Head and Heart at Odds: A Story of Forgiveness.
This is a story about forgiveness.
Many summers ago, I met a man with eyes the color of sea glass. We were both waiting for the thunderstorm on a dark night when I was dancing with magic.
We spent hours talking about butterfly migration and outer space and god. He doesn’t believe in god. “It contradicts science,” he said.
“Science is proof that god exists,” I say, “in the way a seed grows and a bird flies and the sun burns.”
We discovered our own private island. We let the sun paint us golden. We wrapped arms and legs and bathed in light, iridescent and beyond time. He used a seashell to pour warm salty water from the falling tide over my body. I melted into the sand.
We learned the color of each other’s eyes in moonlight and when we were bare.
“What’s your favorite shade of moon?” he asked.
“I once saw a hot pink full moon rise,” I say, “that’s my favorite.”
He likes the soft yellow low-hanging moon color, before it rises into its arc across the sky.
“You’re either a soulmate or a serial killer,” I tell him.
There is electricity and longing and chemistry on levels beyond being human. We often sit close, in silence, as if we are remembering other lifetimes, apologizing for how long it took us to find each other, playing in feelings we don’t understand. We play cribbage and word games and cards.
We have dance parties and laugh. We disagree and lean into each other to understand. We hurt each other and we forgive.
We make three promises: to always communicate, to always be honest, and I always forget the third one.
Spring arrives and new things begin to grow. Mistrust and fear.
“No one has ever loved me this way,” he says. He doesn’t believe in magic.
“It’s because I love you that I would let you go, if that’s what you wanted,” I say.
We dream about Zanzibar. We make lasagna. We dream about our lost summer, when we played like children in the sand and felt the light of the sun on our faces.
“I slept with someone else,” he says, and my heart breaks for the first time.
I let him go the first time.
“You made me believe in magic,” he says.
“Then I won the only game that ever mattered,” I say. We listen for just a moment, and through the tears we can hear each other’s breath before the phone goes silent.
We become silent.
Summer comes to visit again and he won’t leave me. I feel him everywhere I go, I ache to be close to him again. I contact him.
“You always get me right in the heart space,” he says during our brief rediscovery of each other, “how do you do that?”
“That’s the good stuff,” I say.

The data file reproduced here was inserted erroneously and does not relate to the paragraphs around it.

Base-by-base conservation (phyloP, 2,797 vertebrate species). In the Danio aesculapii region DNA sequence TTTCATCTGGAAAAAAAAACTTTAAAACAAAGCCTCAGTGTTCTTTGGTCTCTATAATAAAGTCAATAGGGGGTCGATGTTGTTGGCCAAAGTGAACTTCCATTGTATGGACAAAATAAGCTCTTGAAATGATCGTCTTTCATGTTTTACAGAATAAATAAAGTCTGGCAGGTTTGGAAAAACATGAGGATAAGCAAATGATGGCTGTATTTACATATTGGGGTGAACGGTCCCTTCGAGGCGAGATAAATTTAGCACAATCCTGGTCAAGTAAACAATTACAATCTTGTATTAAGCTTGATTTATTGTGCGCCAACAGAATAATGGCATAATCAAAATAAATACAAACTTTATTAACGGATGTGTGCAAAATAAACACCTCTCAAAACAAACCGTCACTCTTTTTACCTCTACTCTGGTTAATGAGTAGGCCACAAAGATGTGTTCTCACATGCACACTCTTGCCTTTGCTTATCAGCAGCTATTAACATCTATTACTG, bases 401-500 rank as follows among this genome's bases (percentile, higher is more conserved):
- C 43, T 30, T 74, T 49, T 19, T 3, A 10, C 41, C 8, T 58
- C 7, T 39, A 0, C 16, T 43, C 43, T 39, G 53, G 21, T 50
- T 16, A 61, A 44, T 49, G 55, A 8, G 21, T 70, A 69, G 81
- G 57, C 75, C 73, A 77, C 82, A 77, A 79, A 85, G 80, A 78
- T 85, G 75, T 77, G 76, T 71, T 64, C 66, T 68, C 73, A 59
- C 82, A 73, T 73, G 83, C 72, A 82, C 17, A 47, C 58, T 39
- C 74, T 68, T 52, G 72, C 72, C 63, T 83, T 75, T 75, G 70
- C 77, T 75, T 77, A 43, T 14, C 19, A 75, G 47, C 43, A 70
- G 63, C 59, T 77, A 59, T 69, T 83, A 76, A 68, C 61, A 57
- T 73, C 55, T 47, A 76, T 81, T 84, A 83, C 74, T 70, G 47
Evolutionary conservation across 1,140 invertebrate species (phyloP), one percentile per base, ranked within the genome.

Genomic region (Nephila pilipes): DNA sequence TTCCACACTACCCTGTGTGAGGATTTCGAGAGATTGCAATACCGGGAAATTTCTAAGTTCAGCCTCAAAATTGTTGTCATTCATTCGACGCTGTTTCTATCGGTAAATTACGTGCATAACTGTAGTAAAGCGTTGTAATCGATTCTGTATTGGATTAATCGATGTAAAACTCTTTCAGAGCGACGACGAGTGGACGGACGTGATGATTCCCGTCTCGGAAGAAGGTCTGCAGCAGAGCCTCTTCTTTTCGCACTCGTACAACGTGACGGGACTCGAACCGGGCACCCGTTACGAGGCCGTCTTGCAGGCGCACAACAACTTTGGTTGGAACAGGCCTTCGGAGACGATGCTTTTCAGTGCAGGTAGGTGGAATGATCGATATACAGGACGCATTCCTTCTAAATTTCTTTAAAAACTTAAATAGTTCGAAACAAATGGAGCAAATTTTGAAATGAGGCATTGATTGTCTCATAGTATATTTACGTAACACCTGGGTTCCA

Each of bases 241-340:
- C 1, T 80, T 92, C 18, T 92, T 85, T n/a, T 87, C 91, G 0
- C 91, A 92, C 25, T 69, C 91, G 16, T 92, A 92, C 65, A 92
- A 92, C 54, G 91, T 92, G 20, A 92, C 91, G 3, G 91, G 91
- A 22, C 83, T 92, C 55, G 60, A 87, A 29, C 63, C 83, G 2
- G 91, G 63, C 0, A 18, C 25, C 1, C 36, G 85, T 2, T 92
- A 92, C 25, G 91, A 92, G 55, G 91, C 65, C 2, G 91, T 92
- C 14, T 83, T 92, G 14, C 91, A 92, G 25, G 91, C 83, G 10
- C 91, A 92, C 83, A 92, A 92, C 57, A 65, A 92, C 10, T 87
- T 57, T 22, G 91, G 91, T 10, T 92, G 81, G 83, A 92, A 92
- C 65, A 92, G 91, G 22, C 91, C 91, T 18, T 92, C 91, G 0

We only see each other one more time. We sit together on a dark, starry mountain night, in a park under a clock tower. Summer rain begins to fall and it’s time to go again.
“I’m lost,” he says.
“You’re not lost,” I say, “you’re healing.”
It is so easy and sweet for us to fall into each other, to the words and the emotions and the intimacy we will always share. And, I am not what he wants anymore. He breaks our sacred contract. And, he breaks my heart for the last time.
“Say something else,” he says urgently, “leave me with something.”
“We will never leave each other,” I say, “your head and your heart are at odds, you best sort that out.”
I send him a framed picture of us. A frame handmade from the wood of my ship. A picture of two people standing on that ship, gazing together toward a setting sun. Their arms are draped casually, comfortably. They are caught in a daydream. Their hearts are bound, but their minds are different.
He sends a message to say thank you… for the picture, for always hitting him in the heart space.
I reply, and the last words I say are, “Good morning, you’re welcome.”
The world goes silent.
He was not a serial killer, and the pain of losing him is almost too much. It breaks me in ways that I haven’t been broken before. The learning is slow to come and the letting go takes ages.
And then one day, without knowing it, I forgive both of us… for the contract we didn’t honor and the pain we caused each other. That’s the thing about soulmates, you see, they may be bound but they must also choose.
Annya Broderick is an author, coach and sailor. Her memoir, from elle a., was the finalist in AWP’s Award Series in Creative Nonfiction (2012). She gave up working for a living and now spends her days as a life and leadership coach. She practices yoga, holds a US Coast Guard Captain’s license, and studies the stars on the side. She can usually be found messing around on her Cape Dory, Edelweiss, and her favorite words are ‘transformation’ and ‘delight’. You could contact Annya via her website.